Spinal Stenosis Treatment

What Is Spinal Stenosis?

Spinal stenosis is a condition that happens when the spaces in your backbone (vertebrae) become narrowed. When this occurs, your spinal cord and its nerves can get pinched. More than 50% of the time, spinal stenosis affects the lumbar spine, which is the lower part of the back. Narrowing of the spine that goes along with this condition can cause pain that shoots down the back of the leg. It's important to get treatment for spinal stenosis, especially when symptoms like this are present.

Non-Surgical Treatment for Spinal Stenosis

Medications

Few patients who have spinal disorders require surgery on their spine. There are several different spinal stenosis treatment options that your doctor may recommend. Many of these treatments involve a combination of therapies. For instance, your physician may combine physical therapy with a prescription for medication to relieve your pain as a treatment for spinal stenosis approach. Some medications for pain are also available without a prescription.

Over-the-counter Medications

Your spinal stenosis treatment program will probably start with medication unless your symptoms are extremely serious. The main goal of treatment is usually to reduce inflammation and the pain it causes. Analgesics (pain pills) like acetaminophen work to relieve discomfort, but they can't reduce inflammation, so they are not always the first choice for spinal stenosis treatment medications. If you don't have any allergies or other health problems to prohibit their use, your doctor will probably recommend nonsteroidal anti-inflammatory drugs (NSAIDs) like ibuprofen, naproxen or aspirin. These medications are able to relieve pain and they also decrease inflammation.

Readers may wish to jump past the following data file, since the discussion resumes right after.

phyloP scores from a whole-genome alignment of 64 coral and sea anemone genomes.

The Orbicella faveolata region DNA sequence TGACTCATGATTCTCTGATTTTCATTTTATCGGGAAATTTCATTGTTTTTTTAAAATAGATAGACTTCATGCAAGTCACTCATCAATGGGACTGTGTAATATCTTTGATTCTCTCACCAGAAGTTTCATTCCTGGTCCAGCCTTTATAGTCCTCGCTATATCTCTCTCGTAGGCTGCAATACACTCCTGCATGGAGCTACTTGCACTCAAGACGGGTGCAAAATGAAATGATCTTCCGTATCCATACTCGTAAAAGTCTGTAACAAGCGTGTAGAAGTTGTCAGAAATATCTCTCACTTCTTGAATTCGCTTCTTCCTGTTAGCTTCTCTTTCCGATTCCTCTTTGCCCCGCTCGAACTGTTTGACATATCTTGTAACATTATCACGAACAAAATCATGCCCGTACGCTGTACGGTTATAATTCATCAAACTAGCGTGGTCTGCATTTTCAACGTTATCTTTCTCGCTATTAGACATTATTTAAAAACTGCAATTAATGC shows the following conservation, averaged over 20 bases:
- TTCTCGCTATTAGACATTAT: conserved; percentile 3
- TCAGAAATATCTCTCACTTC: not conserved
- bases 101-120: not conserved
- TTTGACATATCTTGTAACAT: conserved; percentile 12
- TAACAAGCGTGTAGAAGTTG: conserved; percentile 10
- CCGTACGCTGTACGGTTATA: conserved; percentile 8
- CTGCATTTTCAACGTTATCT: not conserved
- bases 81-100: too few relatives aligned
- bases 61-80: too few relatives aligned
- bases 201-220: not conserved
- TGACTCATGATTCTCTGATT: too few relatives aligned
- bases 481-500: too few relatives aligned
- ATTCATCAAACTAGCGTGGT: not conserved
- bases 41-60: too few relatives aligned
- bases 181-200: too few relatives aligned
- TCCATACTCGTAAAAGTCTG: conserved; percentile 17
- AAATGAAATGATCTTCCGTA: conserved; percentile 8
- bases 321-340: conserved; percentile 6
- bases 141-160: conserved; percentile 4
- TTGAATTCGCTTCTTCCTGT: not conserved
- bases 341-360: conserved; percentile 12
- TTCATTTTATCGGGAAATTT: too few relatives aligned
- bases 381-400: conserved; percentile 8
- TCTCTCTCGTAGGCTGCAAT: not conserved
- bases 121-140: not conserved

Prescription Medications

If over-the-counter medications aren't effectively controlling your pain, the next step your doctor might recommend in your treatment for spinal stenosis is prescription drugs. Muscle relaxants are sometimes prescribed for the pain of spinal stenosis, and medications that are used for other conditions, such as antidepressants and seizure medications are also sometimes beneficial. Part of your treatment for spinal stenosis plan might include prescription-strength NSAIDs to help relieve your pain.

Spinal Injections for pain control

In some severe cases of spinal stenosis, epidural injections of corticosteroids are given directly into the space that surrounds the membrane covering the spinal cord. Corticosteroids are powerful anti-inflammatory agents and administering them at the source of pain may provide pain relief for weeks or even months. Epidural injections are especially helpful as a treatment for spinal stenosis in cases where the pain shoots down the back of the leg. Many patients report almost instant relief. Since steroids are so powerful, they also carry a risk of side effects, some of which are significant. Potential side effects from epidural injections include: